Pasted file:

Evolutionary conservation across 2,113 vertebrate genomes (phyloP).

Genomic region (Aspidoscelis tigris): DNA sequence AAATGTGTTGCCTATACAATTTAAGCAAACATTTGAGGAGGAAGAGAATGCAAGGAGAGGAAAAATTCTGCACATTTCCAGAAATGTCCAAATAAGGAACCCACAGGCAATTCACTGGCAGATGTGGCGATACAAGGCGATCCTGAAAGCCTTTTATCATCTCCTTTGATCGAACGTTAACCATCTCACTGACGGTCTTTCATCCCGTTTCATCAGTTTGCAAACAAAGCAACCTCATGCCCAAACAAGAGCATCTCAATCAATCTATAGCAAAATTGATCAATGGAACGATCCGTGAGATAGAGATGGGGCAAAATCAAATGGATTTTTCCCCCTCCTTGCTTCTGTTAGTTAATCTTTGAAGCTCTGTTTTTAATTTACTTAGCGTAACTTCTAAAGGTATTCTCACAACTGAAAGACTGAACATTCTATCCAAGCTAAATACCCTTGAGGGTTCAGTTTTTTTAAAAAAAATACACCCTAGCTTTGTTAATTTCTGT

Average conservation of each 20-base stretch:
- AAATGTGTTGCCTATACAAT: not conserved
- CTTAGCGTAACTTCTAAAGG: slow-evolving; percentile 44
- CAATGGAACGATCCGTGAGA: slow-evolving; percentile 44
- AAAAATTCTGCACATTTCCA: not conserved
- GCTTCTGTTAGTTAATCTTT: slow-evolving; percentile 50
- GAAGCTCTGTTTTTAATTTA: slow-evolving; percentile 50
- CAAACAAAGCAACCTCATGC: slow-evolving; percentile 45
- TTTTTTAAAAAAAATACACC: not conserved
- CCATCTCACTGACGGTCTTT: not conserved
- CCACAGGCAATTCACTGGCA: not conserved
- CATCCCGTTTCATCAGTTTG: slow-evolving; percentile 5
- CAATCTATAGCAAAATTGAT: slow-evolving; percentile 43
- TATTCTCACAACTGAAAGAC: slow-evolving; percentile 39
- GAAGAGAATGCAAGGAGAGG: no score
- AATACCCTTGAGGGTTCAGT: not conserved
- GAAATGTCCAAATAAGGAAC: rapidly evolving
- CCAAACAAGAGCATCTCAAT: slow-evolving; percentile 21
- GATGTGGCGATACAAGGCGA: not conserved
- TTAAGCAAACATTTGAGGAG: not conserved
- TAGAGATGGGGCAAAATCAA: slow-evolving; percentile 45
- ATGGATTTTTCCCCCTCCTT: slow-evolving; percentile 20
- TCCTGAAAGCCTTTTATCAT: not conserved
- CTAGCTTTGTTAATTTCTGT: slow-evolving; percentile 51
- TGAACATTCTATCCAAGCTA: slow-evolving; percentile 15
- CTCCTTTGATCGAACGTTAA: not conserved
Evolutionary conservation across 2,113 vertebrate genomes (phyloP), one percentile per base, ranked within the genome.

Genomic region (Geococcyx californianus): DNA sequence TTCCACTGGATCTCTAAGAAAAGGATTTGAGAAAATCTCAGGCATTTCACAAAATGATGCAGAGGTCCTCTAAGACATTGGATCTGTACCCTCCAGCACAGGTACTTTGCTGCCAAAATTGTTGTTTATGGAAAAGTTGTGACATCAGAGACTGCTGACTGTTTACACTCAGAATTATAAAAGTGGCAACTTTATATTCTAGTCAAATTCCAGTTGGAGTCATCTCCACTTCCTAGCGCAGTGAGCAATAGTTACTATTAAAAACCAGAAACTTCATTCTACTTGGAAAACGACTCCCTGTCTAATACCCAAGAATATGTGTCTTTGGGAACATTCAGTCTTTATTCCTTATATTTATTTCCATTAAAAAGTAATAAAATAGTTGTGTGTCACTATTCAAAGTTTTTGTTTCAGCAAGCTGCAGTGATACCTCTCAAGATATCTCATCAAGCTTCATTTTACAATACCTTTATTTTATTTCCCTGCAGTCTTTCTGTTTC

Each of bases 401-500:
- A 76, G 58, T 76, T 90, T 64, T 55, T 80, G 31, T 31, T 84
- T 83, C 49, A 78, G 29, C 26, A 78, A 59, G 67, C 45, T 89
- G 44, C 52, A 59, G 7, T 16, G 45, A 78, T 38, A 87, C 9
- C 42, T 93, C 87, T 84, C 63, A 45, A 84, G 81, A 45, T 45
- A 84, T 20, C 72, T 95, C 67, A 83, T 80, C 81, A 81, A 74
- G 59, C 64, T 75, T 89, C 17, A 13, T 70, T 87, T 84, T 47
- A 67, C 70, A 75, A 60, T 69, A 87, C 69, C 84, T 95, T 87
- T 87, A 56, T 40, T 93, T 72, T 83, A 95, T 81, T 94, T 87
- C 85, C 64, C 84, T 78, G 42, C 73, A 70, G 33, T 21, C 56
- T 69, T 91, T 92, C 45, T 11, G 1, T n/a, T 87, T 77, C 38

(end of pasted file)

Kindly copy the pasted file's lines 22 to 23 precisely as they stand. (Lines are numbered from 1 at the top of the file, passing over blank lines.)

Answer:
- TTAAGCAAACATTTGAGGAG: not conserved
- TAGAGATGGGGCAAAATCAA: slow-evolving; percentile 45